Finally the Gio Gonzalez trade rumors can stop as the Oakland Athletics sent him to Washington in exchange for pitchers Brad Peacock, A.J. Cole and Tom Milone as well as catcher Derek Norris. Let’s look at the fallout for both teams.
It had long been discussed that Washington wanted to add a front-line pitcher to supplement Stephen Strasburg and Jordan Zimermann. They got their man in Gonzalez, but is he really a lock to put up ace-like numbers?
His control is a major concern, with a career BB/9 of 4.44 (over the past two seasons he has posted marks of 4.13 and 4.05). Could the number decline now that he doesn’t have to maneuver around a DH and generally deeper lineups? Possibly, but he’s not going to suddenly be an elite control artist. His inability to avoid the free pass takes away any opportunity of posting an impressive WHIP, immediately hurting his value.
You also have to look at his home/road split from the past two seasons:
- 2010 – 2.56/3.92
- 2011 – 2.70/3.62
There is nothing wrong with the road numbers, but they obviously pale in comparison to his success in Oakland. Yes, moving to the NL should help but it is not going to be a miracle cure. Considering that he has been on the lucky side of things the past few years with his strand rate (78.1% and 77.1%), seeing him post an ERA near 4.00 would not be a complete surprise.
The Nationals gave up a lot of talent to get him, probably too much. Yes, he has a track record and has proven that he can throw 200+ innings in the Major Leagues, but there are too many concerns. While the move to the NL and facing easier lineups will help, pitching in Oakland helped to cover a lot of his warts. That’s not to say that he isn’t a good starting pitcher, but he’s not likely to live up to the hype heading into 2012. Fantasy owners need to keep that in mind before selecting him.
Billy Beane and the A’s continue to try and retool by sending away their established young starting pitchers. First it was Trevor Cahill (bringing back a package headlined by Jarrod Parker). Now it’s Gonzalez, and they got a solid group of players in return.
We talked about Brad Peacock a few weeks ago (click here to view), asking whether he could be a force in the Nationals’ rotation by the end of ’12. Now in Oakland, it’s almost a given that he gets his opportunity. He struck out 177 batters in 146.2 IP between Double and Triple-A in 2011 and, having thrown 158.2 total innings, shouldn’t face a major innings limit.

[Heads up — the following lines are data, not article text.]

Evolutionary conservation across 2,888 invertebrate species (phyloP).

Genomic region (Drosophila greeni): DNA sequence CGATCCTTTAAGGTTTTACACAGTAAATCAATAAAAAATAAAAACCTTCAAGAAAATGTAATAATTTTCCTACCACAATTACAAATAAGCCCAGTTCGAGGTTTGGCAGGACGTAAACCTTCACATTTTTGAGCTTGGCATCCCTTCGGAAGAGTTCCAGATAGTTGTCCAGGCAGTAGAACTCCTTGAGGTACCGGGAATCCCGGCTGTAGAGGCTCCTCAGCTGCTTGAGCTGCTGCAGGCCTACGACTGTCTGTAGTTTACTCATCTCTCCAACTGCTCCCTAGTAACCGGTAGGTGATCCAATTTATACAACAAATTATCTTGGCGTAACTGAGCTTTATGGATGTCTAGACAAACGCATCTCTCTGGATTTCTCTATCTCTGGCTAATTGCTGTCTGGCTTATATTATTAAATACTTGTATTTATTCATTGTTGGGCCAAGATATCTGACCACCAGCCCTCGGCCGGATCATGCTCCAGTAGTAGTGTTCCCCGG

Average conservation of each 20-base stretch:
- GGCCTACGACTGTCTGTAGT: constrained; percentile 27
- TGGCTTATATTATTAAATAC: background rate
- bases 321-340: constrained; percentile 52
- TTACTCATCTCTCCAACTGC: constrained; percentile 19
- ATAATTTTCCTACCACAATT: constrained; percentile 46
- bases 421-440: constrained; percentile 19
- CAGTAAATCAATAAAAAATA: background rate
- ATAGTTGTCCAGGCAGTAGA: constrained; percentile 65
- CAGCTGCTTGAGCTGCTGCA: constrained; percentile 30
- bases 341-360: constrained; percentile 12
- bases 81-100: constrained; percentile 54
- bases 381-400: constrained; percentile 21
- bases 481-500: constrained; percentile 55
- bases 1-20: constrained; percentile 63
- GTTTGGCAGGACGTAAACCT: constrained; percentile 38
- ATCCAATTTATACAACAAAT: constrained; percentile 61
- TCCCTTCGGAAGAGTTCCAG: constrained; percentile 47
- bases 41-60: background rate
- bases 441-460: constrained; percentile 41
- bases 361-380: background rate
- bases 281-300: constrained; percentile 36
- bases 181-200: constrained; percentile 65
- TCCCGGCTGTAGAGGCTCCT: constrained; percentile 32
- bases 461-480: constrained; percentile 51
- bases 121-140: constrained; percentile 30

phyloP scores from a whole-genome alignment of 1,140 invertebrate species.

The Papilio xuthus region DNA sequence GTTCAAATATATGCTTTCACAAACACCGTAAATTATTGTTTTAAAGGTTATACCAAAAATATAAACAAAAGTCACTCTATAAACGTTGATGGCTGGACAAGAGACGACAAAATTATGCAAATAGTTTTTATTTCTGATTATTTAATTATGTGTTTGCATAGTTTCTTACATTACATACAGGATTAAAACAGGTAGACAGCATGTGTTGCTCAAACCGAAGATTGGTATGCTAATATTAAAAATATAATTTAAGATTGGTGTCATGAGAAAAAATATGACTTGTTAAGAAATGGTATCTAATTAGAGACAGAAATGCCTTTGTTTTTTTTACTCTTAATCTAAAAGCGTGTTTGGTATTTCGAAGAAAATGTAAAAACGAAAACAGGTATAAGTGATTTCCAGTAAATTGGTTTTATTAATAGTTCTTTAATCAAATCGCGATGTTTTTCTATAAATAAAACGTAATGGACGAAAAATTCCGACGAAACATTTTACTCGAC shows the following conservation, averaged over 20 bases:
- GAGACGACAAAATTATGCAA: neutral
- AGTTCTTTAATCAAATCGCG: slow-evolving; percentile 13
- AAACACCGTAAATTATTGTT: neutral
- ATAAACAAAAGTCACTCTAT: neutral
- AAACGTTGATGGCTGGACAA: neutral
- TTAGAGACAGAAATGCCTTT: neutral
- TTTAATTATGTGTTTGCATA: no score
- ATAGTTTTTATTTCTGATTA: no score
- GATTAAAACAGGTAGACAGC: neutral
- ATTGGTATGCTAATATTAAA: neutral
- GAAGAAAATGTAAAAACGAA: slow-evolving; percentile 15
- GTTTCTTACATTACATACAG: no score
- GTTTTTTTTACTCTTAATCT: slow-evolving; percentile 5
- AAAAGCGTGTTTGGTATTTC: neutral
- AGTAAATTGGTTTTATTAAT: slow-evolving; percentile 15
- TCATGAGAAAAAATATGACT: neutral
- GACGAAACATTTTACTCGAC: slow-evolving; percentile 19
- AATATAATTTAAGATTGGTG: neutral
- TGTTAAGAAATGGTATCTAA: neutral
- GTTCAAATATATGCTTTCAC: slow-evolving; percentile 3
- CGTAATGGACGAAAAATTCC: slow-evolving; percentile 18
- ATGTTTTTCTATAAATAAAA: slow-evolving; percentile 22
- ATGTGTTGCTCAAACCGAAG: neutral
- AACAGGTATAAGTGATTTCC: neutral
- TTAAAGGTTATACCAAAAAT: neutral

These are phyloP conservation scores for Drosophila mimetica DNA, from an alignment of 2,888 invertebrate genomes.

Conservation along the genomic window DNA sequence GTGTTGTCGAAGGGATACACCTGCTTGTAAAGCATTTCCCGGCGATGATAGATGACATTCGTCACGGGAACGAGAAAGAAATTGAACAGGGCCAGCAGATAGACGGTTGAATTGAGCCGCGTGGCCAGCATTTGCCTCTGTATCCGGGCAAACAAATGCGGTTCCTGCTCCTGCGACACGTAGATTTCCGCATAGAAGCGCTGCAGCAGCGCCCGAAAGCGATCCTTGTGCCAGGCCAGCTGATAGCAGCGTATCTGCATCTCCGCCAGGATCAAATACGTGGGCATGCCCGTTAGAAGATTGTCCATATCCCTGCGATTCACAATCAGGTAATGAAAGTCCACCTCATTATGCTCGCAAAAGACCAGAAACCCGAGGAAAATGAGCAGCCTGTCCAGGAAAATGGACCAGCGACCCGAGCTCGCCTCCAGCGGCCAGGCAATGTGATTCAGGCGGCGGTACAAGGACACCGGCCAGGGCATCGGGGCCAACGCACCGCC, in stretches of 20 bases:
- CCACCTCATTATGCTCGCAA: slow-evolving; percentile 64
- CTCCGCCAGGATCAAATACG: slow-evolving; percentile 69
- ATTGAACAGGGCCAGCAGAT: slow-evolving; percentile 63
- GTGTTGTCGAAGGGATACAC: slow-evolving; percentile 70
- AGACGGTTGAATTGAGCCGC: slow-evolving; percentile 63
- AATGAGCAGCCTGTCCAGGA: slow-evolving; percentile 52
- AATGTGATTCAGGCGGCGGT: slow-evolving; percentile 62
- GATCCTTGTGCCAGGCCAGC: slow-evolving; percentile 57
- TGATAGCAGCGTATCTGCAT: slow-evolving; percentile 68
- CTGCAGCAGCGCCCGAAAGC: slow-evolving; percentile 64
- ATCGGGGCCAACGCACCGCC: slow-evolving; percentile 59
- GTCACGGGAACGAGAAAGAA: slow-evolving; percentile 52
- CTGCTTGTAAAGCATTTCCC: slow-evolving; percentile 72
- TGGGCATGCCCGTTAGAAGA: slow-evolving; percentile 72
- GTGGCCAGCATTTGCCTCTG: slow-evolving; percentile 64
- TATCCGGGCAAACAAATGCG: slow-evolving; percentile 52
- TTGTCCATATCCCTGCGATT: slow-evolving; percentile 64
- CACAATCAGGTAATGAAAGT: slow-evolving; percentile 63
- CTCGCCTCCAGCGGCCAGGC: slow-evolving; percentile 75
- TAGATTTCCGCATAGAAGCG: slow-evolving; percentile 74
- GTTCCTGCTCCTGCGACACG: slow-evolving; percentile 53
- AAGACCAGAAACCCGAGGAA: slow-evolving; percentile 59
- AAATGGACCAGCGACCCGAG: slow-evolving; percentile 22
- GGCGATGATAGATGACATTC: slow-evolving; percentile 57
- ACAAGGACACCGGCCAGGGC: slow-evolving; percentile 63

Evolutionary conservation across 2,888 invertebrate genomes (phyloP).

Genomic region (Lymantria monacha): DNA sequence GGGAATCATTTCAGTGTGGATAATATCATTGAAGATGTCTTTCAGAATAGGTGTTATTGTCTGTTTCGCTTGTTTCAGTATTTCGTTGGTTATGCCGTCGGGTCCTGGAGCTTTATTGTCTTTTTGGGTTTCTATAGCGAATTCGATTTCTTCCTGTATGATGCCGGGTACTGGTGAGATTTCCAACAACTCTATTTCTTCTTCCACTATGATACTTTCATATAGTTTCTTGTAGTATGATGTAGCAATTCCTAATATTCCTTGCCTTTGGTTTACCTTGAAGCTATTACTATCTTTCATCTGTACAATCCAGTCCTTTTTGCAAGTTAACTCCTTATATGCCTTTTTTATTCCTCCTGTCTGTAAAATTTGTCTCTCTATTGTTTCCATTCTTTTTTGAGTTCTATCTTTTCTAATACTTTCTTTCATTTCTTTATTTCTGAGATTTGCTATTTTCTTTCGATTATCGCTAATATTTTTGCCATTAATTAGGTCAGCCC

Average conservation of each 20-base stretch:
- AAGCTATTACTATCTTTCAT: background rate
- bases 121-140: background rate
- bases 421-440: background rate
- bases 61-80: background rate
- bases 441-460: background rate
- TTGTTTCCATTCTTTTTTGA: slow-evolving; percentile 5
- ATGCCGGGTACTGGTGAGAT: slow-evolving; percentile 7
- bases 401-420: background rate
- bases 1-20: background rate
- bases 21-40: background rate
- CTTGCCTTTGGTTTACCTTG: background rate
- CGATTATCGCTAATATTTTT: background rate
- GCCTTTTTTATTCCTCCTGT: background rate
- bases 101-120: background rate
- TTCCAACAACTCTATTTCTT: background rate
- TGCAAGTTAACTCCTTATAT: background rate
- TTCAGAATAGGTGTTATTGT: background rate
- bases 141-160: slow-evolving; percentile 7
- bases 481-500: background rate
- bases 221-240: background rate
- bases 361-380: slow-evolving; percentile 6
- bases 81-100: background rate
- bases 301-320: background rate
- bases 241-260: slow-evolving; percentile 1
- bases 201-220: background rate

With Peacock and Parker now in place, Beane has quickly retooled with potential top of the rotation starting pitchers.
In A.J. Cole, the A’s picked up another potential top of the rotation starting pitcher, though he is not close to making an impact. A fourth round selection in 2010, Cole struck out 108 batters vs. 24 walks in just 20 appearances (18 starts) in Low-A. A hard thrower, even if he fails to develop his secondary pitches, you would think he has the potential to develop into a lights out bullpen option. Regardless, he’s a high-upside arm who is just 20-years old.
Milone is a left-handed pitcher who, like Peacock, has the chance to immediately step into the A’s rotation (and should get a shot at some point). The Nationals have been moving him a level at a time and he has responded well. He has shown tremendous control (career 1.5 BB/9) and has increased his strikeouts the past two seasons (8.8 & 9.4 K/9).
Having spent an entire season at Triple-A, getting a shot in the Major Leagues would obviously be the next step in his evolution. His upside isn’t that of Peacock or Cole (who may have the highest ceiling of any of the pitchers Oakland as acquired), but he can provide immediate help.
Norris obviously became expendable after the team acquired Wilson Ramos a few years ago. He struggled at Double-A in ’11, striking out 117 times in just 334 AB. So, despite hitting 20 HR, there is a huge question mark hanging over his head. That’s not to say that the upside isn’t there, giving Oakland an eventual replacement to Kurt Suzuki (who they could now look to move before Opening Day), but he’s no sure thing.
At the end of the day you have to like the group of prospects that Oakland was able to bring back. It’s not that Gonzalez isn’t a good pitcher, but it’s not hard to imagine him struggling outside of the cavernous stadium in Oakland. Getting three quality arms, as well as a potential catcher of the future, is a great job.
What are your thoughts of the deal? Who is the biggest winner? Who is the loser?
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Make sure to check out our other 2012 projections: